Liquid Barges
Liquid barges largely haul chemicals and petroleum products. The customers are large and the contracts are frequently longer-term. The business is fairly steady relative to the dry business. Kirby (KEX) is a pure-play comp in this area. With a barge fleet of 2.4x as large as ACOM, it has an enterprise value of $1.4b. It has some long-term contracts with large oil companies, but we can argue about whether that is good in such a healthy spot-rate environment. Nonetheless, KEX is a quality company with a stable past, so ACOM deserves a discount. I give it a 15% discount to the pro rata fleet valuation, which gives a segment value of $490m

Dry Barges
Several industry participants with whom I spoke have said that this is literally the best dry barge environment they’ve ever seen. There is simply too much grain and steel and there are too few barges (and the number is shrinking). But to be conservative, it is instructive to look at the replacement value of the fleet. Currently, a new barge costs $400,000, but let’s assume this price drops to $350,000; scrap value is about 10% of cost. ACOM has 38% of its fleet slated for scrap in 3 years; with a life of 30 years, this is 10% of the expected useful life. In addition, the scrap value adds another 10%. So value this segment of the fleet at 10+10 = 20% of replacement value. Just as a gut-check for the conservatism of the estimates, these barges can currently get $140 of cashflow a day on the spot market, so buying this barge for $70,000 pays for itself in a year (without accounting for the scrap value). The remainder of the fleet should be looked at as 50% depreciated (probably conservative) + 10% scrap value, so 60% of replacement. The total is 38% x 20% + 62% x 60% gives 45% of replacement value on a blended basis, or $450m.

The total value is thus a little over $1b, less $400m of debt, leaves $660m of equity or $95 a share, 30% upside. The biggest risk to the story is a collapse of steel prices (hurting both the market value of the fleet and the demand side of the picture), so if you believe that is imminent, then you should hedge against it. A second risk is that there may be an equity offering coming, though my guess is that this could help the story as it would improve visibility and liquidity. However, I have assumed a 1m share offering that is used entirely for capex/fleet replacement (no debt paydown) in my calculation above. Note that management believes they can wring enough efficiencies out of the current fleet that they only need to replace 80% of the old fleet.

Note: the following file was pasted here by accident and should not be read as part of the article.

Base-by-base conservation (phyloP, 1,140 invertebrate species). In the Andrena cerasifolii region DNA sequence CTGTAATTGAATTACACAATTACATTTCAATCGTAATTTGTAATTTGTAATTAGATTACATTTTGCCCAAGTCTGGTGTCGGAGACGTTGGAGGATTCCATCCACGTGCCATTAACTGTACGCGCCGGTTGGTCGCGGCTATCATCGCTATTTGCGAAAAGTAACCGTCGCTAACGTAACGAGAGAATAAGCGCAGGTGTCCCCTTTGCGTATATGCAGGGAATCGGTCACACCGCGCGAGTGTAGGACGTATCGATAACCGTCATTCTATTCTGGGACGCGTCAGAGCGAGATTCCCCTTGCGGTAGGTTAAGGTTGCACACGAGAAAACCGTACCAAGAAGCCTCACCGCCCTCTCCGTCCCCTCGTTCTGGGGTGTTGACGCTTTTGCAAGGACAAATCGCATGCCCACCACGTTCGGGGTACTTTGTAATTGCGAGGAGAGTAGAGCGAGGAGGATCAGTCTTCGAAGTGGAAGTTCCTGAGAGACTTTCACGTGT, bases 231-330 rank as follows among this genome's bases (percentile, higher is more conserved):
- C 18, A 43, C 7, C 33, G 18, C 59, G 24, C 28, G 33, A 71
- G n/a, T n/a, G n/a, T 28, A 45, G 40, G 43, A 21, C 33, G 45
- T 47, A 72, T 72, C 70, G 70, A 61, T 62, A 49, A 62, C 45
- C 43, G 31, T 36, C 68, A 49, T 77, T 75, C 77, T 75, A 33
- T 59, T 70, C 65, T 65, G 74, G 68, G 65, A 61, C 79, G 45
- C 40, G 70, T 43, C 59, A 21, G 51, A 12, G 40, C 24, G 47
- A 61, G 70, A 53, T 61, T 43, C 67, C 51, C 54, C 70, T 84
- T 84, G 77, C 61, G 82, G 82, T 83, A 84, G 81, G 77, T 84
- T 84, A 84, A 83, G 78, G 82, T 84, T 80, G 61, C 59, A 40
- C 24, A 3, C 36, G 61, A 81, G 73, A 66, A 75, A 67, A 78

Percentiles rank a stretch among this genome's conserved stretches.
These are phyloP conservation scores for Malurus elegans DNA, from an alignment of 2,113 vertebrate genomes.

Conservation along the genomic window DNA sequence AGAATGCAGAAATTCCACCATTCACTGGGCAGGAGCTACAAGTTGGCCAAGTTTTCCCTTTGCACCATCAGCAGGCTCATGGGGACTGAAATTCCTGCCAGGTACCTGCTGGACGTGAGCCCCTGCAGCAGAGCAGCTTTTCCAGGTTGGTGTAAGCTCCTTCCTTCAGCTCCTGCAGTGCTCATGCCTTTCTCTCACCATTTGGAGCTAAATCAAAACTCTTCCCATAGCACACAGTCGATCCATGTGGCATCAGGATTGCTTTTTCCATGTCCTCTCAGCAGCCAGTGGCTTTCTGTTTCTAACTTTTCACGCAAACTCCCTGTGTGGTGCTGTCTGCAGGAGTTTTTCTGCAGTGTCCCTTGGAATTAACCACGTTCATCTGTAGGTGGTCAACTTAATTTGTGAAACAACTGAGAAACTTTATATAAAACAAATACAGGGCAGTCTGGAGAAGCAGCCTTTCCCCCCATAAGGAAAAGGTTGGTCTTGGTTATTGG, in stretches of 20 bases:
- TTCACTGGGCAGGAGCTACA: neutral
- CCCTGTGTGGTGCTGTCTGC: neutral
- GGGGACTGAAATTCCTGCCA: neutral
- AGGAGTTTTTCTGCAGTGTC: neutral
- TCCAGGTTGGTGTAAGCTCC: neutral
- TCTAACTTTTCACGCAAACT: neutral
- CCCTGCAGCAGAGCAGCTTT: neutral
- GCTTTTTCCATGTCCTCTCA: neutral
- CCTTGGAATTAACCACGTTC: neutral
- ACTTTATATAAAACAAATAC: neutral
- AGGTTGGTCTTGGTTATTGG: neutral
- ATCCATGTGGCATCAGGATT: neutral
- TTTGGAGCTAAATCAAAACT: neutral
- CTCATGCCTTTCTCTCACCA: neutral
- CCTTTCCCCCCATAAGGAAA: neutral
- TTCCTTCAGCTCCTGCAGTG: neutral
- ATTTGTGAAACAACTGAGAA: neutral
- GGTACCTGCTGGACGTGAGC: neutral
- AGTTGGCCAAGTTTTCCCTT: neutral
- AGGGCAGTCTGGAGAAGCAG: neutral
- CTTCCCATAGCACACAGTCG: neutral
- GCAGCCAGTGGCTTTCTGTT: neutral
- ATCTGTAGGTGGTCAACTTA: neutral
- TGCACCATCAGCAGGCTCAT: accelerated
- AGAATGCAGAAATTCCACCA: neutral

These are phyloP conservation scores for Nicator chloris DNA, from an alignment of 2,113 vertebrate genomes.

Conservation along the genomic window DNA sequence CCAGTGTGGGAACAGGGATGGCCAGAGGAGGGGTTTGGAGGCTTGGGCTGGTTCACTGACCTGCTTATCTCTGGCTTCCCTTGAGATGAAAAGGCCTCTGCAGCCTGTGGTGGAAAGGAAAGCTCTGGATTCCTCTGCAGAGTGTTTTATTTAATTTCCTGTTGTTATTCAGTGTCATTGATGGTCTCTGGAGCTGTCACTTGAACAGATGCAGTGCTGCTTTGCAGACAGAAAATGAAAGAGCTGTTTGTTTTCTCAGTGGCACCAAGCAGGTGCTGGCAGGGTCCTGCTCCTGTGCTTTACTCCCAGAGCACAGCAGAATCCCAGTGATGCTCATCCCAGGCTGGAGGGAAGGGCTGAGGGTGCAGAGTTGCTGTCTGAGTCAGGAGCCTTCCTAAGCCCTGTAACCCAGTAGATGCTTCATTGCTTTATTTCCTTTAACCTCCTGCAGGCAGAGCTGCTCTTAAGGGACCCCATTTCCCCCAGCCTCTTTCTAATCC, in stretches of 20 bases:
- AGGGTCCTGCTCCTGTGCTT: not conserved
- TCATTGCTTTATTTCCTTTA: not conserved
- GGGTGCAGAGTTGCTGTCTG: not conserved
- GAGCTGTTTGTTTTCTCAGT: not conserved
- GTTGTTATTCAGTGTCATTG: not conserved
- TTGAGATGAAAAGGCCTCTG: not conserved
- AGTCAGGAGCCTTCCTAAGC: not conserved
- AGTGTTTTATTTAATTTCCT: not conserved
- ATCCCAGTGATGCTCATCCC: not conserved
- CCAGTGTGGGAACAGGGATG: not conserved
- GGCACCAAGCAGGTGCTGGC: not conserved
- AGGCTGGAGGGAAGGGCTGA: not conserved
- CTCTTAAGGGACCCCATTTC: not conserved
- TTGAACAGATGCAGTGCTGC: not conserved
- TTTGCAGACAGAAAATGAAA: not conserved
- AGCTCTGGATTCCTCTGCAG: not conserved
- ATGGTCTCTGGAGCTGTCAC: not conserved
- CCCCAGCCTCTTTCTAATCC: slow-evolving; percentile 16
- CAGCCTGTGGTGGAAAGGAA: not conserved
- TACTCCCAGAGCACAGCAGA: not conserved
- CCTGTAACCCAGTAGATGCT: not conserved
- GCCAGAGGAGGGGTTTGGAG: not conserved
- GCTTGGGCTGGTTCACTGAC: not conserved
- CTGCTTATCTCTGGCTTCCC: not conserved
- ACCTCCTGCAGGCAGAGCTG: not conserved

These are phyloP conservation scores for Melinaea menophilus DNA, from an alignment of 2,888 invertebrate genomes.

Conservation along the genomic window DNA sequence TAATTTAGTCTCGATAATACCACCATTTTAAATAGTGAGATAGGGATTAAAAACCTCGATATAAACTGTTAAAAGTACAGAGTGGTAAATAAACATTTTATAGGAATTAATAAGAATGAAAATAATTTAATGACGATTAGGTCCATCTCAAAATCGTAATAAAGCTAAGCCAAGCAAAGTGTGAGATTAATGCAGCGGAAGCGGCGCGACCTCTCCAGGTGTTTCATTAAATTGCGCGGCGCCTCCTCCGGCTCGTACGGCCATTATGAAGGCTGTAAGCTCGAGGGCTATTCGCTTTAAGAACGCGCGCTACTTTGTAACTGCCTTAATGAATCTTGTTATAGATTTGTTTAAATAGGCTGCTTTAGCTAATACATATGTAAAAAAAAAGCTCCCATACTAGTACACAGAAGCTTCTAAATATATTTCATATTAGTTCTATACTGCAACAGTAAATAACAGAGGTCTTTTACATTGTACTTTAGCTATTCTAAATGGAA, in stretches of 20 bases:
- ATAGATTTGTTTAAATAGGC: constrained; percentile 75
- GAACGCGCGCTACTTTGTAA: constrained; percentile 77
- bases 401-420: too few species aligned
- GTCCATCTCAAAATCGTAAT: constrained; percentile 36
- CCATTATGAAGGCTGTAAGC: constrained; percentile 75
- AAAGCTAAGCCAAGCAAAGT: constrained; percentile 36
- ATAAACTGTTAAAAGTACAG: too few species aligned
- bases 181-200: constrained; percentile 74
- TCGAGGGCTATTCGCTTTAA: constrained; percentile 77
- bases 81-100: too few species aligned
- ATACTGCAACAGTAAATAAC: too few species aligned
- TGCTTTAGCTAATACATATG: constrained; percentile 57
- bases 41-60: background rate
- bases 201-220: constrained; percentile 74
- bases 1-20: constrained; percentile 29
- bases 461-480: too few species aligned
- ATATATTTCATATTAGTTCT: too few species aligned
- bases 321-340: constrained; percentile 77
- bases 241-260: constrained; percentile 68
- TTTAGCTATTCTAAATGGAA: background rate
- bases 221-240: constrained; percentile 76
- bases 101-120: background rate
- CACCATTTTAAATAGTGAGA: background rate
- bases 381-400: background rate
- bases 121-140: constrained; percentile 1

On an ebitda basis, I think the company will get to 130m ebitda on a run-rate basis ($85m ebitda at current rates + 45% of contracts reprice in 2h06 at 12% higher rates gives $36m + $8m sg&a removed in 6/05 + $10m benefit from jeffboat), which places the company at 6.5x, and $200m by ’07 (if all dry barges reprice at current rates, not assuming any increase in rates from here), or 4.5x. Every ebitda turn is $20 upside to the stock price, assuming the equity issuance mentioned above.

I feel like the valuation is conservative and probably represents a bottom for the stock, in that I am a) using discounts to net asset values, when in healthy markets companies frequently trade for a premium, b) using replacement values of $350,000 per barge when current prices are in excess of $400,000 c) not giving any credit to value creation to the management team (or Sam Zell, who owns 27%) on an historically mismanaged company, despite the fact they’ve seen this story before at Wabash d) assuming equity is increased 15% with no corresponding economic benefit and e) discounting the investor excitement that could result as the management revamps the company, registers the stock, gets analyst coverage, and starts telling their story to the Street—I think there is the potential for what I like to think of as “cyclical excitement”, with investors bidding up the stock to participate in what could be one of the last early-cycle stories.


registration; management roadshow; contract repricing